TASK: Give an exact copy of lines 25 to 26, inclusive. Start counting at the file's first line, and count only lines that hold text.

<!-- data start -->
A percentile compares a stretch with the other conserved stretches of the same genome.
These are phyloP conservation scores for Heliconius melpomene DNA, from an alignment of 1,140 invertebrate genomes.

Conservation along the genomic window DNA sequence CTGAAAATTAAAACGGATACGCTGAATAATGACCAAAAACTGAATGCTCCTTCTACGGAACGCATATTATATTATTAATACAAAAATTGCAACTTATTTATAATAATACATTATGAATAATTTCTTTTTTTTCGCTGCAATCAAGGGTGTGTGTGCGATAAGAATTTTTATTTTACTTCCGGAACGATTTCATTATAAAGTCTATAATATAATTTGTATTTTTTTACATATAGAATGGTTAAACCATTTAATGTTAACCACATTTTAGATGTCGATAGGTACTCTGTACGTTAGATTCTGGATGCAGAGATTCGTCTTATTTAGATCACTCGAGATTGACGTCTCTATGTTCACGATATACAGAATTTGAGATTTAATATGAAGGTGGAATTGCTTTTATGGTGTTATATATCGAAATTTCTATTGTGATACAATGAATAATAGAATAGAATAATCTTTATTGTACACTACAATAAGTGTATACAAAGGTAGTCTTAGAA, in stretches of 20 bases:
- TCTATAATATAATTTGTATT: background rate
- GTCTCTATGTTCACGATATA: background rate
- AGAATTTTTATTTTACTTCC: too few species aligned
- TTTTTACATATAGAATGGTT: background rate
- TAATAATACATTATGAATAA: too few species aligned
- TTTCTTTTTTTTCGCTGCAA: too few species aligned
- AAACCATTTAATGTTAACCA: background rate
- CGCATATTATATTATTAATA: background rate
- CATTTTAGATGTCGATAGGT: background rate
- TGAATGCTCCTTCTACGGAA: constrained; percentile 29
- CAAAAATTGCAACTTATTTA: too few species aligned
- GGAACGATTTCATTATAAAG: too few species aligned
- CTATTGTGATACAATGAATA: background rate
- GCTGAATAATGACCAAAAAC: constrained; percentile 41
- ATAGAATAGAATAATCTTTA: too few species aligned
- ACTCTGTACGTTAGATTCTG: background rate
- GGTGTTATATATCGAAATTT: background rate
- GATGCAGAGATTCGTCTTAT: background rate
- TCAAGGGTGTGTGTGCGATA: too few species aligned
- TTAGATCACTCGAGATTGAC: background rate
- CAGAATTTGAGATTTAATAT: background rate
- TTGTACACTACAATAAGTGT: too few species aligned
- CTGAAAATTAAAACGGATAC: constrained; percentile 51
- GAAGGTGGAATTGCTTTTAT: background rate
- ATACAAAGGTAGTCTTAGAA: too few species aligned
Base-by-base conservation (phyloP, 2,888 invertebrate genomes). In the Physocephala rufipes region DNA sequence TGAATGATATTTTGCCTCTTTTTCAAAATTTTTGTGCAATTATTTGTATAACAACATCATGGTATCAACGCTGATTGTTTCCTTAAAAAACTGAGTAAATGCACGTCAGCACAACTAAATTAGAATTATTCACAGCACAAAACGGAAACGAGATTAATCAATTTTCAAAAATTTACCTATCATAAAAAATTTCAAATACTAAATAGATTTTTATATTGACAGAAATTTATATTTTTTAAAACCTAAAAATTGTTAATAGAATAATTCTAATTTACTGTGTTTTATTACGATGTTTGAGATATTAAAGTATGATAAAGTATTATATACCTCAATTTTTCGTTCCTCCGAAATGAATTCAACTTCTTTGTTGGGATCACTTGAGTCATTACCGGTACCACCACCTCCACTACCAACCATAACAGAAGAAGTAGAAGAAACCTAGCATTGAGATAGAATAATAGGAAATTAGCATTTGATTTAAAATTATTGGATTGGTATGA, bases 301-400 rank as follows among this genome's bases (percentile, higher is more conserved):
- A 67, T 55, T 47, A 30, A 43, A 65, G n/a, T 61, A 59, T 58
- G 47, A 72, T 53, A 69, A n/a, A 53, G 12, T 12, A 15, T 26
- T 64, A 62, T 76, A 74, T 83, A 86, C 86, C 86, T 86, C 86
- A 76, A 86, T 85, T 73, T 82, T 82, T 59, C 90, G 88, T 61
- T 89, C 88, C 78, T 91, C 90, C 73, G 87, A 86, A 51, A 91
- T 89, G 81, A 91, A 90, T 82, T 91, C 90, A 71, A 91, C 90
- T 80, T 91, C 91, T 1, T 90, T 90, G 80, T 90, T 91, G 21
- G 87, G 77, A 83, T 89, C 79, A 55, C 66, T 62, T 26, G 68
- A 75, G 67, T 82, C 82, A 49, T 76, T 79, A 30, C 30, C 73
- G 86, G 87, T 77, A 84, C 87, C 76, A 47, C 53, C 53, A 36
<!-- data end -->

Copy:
- TTGTACACTACAATAAGTGT: too few species aligned
- CTGAAAATTAAAACGGATAC: constrained; percentile 51